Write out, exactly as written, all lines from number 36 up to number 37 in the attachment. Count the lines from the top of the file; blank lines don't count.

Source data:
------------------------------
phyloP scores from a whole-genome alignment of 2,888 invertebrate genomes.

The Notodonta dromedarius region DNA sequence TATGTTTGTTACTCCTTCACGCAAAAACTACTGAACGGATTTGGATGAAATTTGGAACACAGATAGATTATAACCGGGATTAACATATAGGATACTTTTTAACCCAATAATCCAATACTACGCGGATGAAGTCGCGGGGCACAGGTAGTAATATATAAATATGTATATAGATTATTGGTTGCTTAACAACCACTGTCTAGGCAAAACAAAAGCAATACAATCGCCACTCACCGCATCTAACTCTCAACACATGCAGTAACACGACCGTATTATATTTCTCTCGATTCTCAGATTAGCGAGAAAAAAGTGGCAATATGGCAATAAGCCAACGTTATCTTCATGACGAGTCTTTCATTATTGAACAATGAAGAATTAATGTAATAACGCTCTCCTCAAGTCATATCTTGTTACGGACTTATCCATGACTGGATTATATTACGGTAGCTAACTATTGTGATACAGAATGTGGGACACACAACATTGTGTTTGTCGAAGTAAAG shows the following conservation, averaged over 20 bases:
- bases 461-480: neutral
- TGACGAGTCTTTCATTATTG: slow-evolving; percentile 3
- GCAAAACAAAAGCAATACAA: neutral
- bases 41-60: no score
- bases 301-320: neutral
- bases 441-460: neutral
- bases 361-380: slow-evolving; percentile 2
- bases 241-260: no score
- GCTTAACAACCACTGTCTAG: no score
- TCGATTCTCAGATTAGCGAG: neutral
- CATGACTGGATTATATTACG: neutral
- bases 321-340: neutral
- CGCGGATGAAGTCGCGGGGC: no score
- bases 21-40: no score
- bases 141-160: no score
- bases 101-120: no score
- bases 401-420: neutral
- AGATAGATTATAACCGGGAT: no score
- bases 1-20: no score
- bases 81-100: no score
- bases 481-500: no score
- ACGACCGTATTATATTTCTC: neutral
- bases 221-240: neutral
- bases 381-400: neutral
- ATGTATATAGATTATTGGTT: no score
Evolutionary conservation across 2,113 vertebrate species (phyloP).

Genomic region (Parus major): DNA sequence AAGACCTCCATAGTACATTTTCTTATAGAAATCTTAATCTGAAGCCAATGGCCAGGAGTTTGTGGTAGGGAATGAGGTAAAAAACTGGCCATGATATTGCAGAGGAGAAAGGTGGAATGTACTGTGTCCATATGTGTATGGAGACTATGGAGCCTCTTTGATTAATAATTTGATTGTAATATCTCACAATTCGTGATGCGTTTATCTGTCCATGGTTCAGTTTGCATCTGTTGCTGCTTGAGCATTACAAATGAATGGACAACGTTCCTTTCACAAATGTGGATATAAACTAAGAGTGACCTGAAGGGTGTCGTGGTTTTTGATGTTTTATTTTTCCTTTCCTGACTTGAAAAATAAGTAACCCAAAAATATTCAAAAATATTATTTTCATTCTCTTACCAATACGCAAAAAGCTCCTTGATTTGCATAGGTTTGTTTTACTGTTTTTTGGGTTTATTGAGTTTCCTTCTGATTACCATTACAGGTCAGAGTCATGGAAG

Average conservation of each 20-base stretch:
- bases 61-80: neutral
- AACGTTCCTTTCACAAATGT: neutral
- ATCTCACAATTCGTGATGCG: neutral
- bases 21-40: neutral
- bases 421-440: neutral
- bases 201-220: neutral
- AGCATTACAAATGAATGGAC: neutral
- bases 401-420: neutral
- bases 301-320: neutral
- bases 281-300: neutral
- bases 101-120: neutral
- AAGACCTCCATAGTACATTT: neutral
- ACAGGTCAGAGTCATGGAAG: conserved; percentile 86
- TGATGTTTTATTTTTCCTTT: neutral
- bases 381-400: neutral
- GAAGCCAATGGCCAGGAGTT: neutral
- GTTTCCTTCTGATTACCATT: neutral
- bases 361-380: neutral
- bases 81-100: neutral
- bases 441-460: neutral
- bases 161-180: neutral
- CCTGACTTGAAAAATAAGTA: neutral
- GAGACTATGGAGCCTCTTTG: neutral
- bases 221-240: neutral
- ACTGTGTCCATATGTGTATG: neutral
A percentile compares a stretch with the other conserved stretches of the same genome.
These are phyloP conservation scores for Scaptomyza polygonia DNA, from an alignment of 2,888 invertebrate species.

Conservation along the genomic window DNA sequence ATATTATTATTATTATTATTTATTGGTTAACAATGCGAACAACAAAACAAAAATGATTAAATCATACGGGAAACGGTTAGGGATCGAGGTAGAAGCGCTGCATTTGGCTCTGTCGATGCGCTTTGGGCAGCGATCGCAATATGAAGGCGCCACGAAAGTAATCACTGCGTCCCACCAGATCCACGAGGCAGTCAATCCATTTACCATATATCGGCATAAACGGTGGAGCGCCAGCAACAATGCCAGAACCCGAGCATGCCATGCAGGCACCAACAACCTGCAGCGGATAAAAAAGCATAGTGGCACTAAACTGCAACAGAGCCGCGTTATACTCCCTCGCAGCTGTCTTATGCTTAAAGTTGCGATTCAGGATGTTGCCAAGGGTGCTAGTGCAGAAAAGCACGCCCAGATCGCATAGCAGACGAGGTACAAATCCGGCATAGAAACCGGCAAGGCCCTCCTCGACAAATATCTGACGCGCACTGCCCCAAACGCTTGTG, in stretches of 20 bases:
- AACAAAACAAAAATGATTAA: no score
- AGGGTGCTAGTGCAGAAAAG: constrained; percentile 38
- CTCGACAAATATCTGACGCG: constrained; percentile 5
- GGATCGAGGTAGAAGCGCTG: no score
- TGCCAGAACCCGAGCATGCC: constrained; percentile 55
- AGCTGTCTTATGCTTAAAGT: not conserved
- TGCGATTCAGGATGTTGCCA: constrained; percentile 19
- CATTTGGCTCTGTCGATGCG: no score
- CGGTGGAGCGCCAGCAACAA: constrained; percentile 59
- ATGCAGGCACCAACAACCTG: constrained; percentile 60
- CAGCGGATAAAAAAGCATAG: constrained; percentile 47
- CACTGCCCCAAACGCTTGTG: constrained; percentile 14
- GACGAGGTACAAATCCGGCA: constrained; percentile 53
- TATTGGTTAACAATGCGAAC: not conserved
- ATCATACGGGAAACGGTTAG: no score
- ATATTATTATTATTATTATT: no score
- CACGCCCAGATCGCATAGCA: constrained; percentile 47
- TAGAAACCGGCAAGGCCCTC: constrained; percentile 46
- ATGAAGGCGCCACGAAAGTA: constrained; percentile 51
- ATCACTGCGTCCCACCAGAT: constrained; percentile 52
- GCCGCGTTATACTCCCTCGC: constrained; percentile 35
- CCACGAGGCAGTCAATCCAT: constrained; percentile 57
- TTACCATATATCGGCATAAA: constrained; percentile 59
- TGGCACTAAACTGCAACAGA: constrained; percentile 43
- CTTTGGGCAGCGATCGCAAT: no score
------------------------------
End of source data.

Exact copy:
- bases 201-220: neutral
- AGCATTACAAATGAATGGAC: neutral